Archive | Conspiracy RSS feed for this section

The 10 percent of the brain myth

13 Oct

Lucy is a 2014 English-language French science fiction action film written and directed by Luc Besson, which stars Scarlett Johansson. Johansson portrays the titular character, a woman who gains psychokinetic abilities when a nootropic drug is absorbed into her bloodstream. At the time the film received positive, but also polarizing, critical reviews. Although praise was given for its themes, visuals, and Johansson’s performance, a number of critics found the plot nonsensical, especially its focus on the ‘ten percent of the brain myth’ and resulting abilities. This is a widely perpetuated urban legend that most or all humans only use 10 percent (or some other small percentage) of their brains. It has been misattributed to many people, including Albert Einstein. By extrapolation, it is suggested that a person may harness this unused potential and increase intelligence. However, the popular notion that large parts of the brain remain unused, and could subsequently be “activated”, rests in folklore and not science. Though specific mechanisms regarding brain function remain to be fully described e.g. memory, consciousness etc. the physiology of brain mapping suggests that all areas of the brain have a function.

Continue reading

American Mythic

19 May

When we think of mythology we tend to think of the old world – European fairytales, folklore of the Far East and tales from the dark continent of Africa. Even when the new world is mentioned, in mythic terms it is the Native American folklore of the tribes and nations that first settled the lands of North and South America that comes to mind. Whilst all of this world mythology represents a rich and varied tradition of fairytales, folklore and legends, this is also to ignore the unusual and fascinating modern mythology of the United States. There are lots of interesting directions that this ‘American Mythic’ takes. There are larger than life stories of the birth of the nation, its founding fathers and the Revolutionary War; there is an entire mythology surrounding the Civil War that almost ripped apart the nascent union, when brother fought brother and fire and blood threatened to consume all the land from sea to shining sea; and up to the present day the Cold War and many other conflicts that have shaped the postwar nation also contributed to the character and myths of the modern United States. Anyone who takes the time and trouble to investigate American Mythic might be surprised at what they find.

Continue reading

The Sorcerer

20 Jul

There are few figures in history that are at once as mysterious, nefarious and intriguing as Dr John Dee, mathematician and astrologer to two Tudor Queens of England. Educated at the University of Cambridge, Dee travelled the continent before becoming astrologer to the queen, ‘Bloody’ Mary Tudor. Shortly thereafter, however, he was imprisoned in the Tower of London for being a sorcerer. This lifelong reputation as a magician was procured partly by the stage effects that he introduced into a performance of the Peace of Aristophanes while he was at Cambridge and partly by his erudition and practice of both crystallomancy and astrology. Although he was a profoundly learned scholar and hermeticist, as a sorcerer he is mainly today thought to have been a sham. In his time, however, among the many who consulted him on matters metaphysical included Sir Philip Sidney and various princes of Poland and Bohemia. He enjoyed the favour of Elizabeth I, gave instructions and advice to pilots and navigators who were exploring the New World and gave lessons to the Virgin Queen in the mystical interpretation of his writings. Most interestingly, he devoted much time and effort in the last thirty years or so of his life to attempting to commune with angels in order to learn the universal language of creation and bring about the pre-apocalyptic unity of mankind. About ten years after his death, several manuscripts, mainly records of Dee’s angelic communications, were discovered in the house and gardens where he had lived. Could it be that Dr Dee was no mere sham after all?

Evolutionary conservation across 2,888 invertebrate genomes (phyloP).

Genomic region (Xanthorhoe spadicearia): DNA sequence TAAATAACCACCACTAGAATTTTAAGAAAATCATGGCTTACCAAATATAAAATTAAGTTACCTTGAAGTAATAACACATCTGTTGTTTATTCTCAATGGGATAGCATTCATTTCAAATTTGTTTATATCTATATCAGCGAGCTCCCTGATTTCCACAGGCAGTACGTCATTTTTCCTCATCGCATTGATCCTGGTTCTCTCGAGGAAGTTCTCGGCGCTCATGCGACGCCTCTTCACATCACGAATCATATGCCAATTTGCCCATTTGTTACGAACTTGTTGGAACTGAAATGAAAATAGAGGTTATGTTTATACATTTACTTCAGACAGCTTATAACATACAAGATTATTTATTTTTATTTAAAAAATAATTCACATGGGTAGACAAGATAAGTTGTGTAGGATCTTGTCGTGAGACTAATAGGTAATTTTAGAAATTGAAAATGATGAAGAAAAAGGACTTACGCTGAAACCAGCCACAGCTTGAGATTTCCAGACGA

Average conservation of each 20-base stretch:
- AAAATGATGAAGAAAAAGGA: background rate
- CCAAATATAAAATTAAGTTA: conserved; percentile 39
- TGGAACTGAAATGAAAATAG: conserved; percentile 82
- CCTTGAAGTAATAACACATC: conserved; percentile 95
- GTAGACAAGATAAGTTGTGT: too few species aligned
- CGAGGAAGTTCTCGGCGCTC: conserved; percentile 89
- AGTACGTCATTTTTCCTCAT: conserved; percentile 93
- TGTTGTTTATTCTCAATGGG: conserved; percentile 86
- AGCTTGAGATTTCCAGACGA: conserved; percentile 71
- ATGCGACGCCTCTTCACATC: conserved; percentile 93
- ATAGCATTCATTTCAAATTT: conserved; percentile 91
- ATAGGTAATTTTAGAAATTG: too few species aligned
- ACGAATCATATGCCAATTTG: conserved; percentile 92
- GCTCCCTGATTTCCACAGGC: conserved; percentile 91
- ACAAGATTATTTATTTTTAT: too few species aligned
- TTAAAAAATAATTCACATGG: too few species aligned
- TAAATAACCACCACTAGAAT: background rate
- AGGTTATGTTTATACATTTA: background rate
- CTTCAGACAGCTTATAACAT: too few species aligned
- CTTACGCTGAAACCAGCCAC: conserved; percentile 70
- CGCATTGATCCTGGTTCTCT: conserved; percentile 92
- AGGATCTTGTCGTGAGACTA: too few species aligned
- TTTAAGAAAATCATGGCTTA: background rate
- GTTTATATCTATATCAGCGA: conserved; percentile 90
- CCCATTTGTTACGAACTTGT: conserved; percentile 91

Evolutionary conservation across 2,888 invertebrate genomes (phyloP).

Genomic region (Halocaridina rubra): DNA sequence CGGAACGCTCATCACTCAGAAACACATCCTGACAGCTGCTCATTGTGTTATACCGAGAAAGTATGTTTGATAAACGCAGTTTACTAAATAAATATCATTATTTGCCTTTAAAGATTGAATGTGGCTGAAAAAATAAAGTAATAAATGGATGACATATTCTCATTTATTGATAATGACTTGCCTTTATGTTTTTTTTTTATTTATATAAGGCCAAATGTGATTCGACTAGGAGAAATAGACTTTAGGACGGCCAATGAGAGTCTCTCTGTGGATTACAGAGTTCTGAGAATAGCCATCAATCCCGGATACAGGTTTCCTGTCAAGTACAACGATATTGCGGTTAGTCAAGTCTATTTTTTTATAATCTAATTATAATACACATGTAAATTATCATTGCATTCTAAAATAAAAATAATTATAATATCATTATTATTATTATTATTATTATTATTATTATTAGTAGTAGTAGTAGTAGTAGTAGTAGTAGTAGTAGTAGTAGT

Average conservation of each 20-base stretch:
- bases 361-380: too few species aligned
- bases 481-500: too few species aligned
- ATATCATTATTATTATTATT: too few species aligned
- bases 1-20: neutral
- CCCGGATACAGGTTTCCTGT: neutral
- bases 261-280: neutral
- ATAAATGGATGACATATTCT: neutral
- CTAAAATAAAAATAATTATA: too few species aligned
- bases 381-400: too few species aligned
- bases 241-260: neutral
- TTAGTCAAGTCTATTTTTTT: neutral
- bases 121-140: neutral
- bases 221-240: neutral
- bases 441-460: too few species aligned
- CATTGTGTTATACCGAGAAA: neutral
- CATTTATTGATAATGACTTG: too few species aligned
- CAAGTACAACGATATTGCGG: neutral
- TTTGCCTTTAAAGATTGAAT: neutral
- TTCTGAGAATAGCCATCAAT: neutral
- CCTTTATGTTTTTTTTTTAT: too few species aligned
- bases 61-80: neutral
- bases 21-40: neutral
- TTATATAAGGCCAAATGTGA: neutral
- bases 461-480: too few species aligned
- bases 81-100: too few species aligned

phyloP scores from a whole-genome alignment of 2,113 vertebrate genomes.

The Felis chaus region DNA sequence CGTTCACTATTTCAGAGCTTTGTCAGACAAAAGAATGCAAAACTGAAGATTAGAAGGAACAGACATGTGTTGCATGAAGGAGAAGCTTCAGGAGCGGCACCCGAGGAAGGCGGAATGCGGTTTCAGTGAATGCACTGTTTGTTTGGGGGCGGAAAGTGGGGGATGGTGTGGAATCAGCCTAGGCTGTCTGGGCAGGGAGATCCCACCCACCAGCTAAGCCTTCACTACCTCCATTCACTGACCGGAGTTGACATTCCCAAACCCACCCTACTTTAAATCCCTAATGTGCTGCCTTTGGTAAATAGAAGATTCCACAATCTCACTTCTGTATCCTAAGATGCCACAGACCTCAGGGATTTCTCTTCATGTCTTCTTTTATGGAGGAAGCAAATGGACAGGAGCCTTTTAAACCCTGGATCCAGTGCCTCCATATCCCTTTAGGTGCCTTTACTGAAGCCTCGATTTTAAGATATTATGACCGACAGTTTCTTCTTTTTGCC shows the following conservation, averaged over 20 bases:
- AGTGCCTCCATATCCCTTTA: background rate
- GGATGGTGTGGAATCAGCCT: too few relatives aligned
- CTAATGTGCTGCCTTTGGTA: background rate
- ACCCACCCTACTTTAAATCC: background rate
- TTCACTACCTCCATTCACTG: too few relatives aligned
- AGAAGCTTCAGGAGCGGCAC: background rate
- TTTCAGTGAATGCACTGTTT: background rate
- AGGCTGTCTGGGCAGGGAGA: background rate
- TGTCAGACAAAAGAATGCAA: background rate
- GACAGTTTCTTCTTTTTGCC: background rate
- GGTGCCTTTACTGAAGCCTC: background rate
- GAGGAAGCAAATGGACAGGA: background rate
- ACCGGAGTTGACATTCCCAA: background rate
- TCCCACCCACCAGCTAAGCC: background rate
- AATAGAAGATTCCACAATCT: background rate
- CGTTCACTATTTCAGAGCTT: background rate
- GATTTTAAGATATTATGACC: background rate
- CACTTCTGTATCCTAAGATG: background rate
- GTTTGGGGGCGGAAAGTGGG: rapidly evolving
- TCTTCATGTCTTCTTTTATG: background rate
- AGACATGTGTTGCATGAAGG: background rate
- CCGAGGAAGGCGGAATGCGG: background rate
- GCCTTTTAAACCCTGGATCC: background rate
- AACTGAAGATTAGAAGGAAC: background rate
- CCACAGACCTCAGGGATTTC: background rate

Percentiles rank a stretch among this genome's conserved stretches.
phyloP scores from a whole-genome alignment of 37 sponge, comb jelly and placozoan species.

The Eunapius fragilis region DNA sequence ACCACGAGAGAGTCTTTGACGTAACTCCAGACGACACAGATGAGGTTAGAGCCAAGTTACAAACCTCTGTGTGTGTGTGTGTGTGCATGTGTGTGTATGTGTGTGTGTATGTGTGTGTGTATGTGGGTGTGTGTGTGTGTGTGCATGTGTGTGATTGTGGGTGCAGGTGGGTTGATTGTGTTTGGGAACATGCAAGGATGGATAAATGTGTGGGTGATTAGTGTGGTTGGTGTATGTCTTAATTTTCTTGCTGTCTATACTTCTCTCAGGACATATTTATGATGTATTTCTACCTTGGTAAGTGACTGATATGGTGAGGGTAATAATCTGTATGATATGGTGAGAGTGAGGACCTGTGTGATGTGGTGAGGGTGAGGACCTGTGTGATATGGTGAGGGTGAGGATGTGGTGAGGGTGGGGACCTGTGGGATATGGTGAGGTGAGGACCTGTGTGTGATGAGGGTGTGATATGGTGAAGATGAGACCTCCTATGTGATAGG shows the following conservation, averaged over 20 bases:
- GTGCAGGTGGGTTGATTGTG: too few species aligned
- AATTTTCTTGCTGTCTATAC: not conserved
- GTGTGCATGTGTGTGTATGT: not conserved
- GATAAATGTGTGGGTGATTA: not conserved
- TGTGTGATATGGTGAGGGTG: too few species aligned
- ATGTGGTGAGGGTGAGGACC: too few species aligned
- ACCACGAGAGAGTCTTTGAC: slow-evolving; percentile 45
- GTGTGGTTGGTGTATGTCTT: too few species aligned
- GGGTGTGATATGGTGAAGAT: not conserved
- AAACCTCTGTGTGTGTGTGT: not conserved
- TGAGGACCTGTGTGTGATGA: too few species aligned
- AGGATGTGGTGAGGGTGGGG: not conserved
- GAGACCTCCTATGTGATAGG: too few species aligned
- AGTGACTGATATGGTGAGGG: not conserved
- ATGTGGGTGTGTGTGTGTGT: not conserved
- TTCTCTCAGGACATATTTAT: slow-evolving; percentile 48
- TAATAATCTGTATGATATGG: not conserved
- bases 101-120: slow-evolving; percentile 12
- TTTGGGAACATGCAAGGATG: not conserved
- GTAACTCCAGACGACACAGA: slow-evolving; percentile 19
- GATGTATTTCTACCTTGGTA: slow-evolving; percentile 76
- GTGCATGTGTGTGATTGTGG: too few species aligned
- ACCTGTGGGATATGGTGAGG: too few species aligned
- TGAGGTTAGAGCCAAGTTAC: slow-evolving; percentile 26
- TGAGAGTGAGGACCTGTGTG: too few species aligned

Continue reading

The OTHER Da Vinci Code

19 Feb

Okay, apologies in advance, I promise that this is the one and only time that I will ever mention Dan Brown on this website (probably). You’ve all, unless you’ve been in outer space for the past ten years, heard of a little novel called The Da Vinci Code. Dan Brown’s cash cow has made him millions of dollars, hit the silver screen and annoyed almost as many people as it has entertained. If you found it hard to believe that the Renaissance artist and all-round genius Leonardo Da Vinci passed on the secret history of the offspring of Christ through cryptograms (or backwards crossword puzzle word searches or whatever), the suggestion that he actually embedded a secret soundtrack into The Last Supper may just be a step too far for some people. Let’s look at the evidence. Continue reading

%d bloggers like this: